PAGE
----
ABOUT CALENDAR To submit calendar items, go to and click on “Share!” Send digital photos to along with event information. Items are printed on a spaceavailable basis with local events taking precedence. Deadline is two weeks before publication date. To find more calendar events, go to and choose from a menu of items in the Entertainment section on the main page. one who desires healthy and loving relationships. Free. 2353062. Hyde Park. Caregiver Support Group, 6:30-8 p.m., Barrington of Oakley, 4855 Babson Place, For those responsible for the care of an elderly or disabled loved one. Ages 18 and up. Free. Registration required. 929-4483; Oakley.

THURSDAY, MARCH 27 Art Exhibits ARTaeology: Digging into the Work of Harry Shokler, 11 a.m.-5 p.m., Phyllis Weston Gallery, Free. 321-5200; O’Bryonville. Story Telling: The Fine Art of Illustration, Noon-8 p.m., Brazee Street Studios, Free. 321-0206; Oakley.

Exercise Classes SilverSneakers Flex, 12:30-1:15 p.m., Summerside Woods, Call for pricing. 478-6783. Summerside. Zumba Fitness with Sue, 6:30-7:30 p.m., Clough United Methodist Church, $5. 379-4900; Anderson Township.

Literary - Signings Pitching for Success: Character Lessons, the Joe Nuxhall Way, 7-8 p.m., Joseph-Beth Booksellers-Rookwood, 2692 Madison Road, Author Doug Coates sells and signs copies of his book: fiction title for readers ages 7-12. Free. 396-8960. Norwood.

Support Groups Caregiver Support Group, 5:30-7 p.m., Hyde Park Health Center Terrace, 3983 Rosslyn Drive, To support caregivers of elderly or disabled parents (relatives). Ages 18 and up. Free. Registration required. 929-4483. Hyde Park.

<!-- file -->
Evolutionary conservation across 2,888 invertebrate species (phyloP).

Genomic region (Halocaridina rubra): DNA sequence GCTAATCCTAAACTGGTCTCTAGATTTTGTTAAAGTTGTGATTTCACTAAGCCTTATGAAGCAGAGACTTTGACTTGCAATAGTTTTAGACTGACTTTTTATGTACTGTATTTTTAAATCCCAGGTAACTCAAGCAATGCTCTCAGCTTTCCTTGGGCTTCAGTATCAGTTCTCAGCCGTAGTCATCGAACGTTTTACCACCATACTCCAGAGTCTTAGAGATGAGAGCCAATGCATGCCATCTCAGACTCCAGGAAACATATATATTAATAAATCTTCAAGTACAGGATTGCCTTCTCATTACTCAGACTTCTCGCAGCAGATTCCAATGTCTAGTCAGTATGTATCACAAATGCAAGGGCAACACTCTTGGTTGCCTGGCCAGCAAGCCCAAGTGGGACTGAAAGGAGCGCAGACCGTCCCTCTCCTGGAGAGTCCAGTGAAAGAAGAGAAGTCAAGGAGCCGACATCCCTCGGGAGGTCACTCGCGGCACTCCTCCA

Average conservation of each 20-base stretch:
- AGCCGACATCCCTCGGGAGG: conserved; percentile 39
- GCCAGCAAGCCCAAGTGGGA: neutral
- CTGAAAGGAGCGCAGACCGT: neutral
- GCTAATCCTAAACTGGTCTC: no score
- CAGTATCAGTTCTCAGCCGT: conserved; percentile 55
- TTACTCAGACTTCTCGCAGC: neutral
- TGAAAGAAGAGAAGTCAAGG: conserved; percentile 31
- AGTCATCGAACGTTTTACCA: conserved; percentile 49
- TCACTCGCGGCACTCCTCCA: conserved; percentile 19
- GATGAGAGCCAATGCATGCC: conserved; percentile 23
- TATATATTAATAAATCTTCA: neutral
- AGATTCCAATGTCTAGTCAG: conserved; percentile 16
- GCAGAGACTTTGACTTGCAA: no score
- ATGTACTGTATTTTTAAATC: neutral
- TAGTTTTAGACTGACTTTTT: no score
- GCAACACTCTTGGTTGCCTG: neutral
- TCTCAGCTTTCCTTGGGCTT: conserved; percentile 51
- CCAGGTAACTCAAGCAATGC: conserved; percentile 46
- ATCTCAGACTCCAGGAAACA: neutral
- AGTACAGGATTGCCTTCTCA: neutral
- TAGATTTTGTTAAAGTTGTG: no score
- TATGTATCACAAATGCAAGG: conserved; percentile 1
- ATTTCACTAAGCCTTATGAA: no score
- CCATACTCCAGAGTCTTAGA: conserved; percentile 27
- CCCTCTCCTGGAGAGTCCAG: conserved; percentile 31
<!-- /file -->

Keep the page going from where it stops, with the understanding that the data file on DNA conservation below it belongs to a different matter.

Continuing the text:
Youth Sports Pre-School Open Gym, 9:3011:30 a.m., Beech Acres Park RecPlex, $2. 388-4515. Anderson Township.

FRIDAY, MARCH 28 Art Exhibits Story Telling: The Fine Art of Illustration, 9 a.m.-5 p.m., Brazee Street Studios, Free. 321-0206; Oakley.

Recreation Cornerstone Montessori School Monte Carlo Fundraiser, 7-11 p.m., A Touch of Elegance, 5959 Kellogg Ave., Dinner, drinks, dessert and two raffle tickets. Monte Carlo tables, entertainment by Cincinnati Circus Company and music by Troubadours of Divine Bliss. Proceeds used for classroom materials. Ages 21 and up. $40,

$35 advance; $60 per couple advance. 859-491-9960. California.

SATURDAY, MARCH 29 Art & Craft Classes Ukrainian Egg Decorating Class, 10 a.m.-1 p.m., Lutheran Church of the Resurrection, $15. Registration required. 713-3541; Anderson Township. Monoprinting Workshop with Amy Burton, 2-5 p.m., Woman’s Art Club Cultural Center, 6980 Cambridge Ave., The Barn. Each student produces at least two quality colorful prints on rag paper. For ages 16 and up. $125. Registration required. 561-6949; Mariemont. Make+Bake: Glassblowing Cup, 10 a.m.-5 p.m., Brazee Street Studios, 4426 Brazee St., Students in introductory class guided through design and creation of their own blown glass tumbler. $50. Registration required. 321-0206. Oakley. March Family Open House: Mini Sun-Catchers, 10 a.m.-1 p.m., Brazee Street Studios, $15. 321-0206. Oakley.

Art Exhibits Story Telling: The Fine Art of Illustration, 10 a.m.-3 p.m., Brazee Street Studios, Free. 321-0206; Oakley.

Benefits March Madness Fundraiser, 7 p.m.-1 a.m., Redmoor, 3187 Linwood Ave., Music by the Generics. Top shelf drinks, professionally catered food, games on flat screen TVs and prizes. Ages 21 and up. Benefits Catholic Residential Services. $75. 784-0400, ext. 106; Mount Lookout.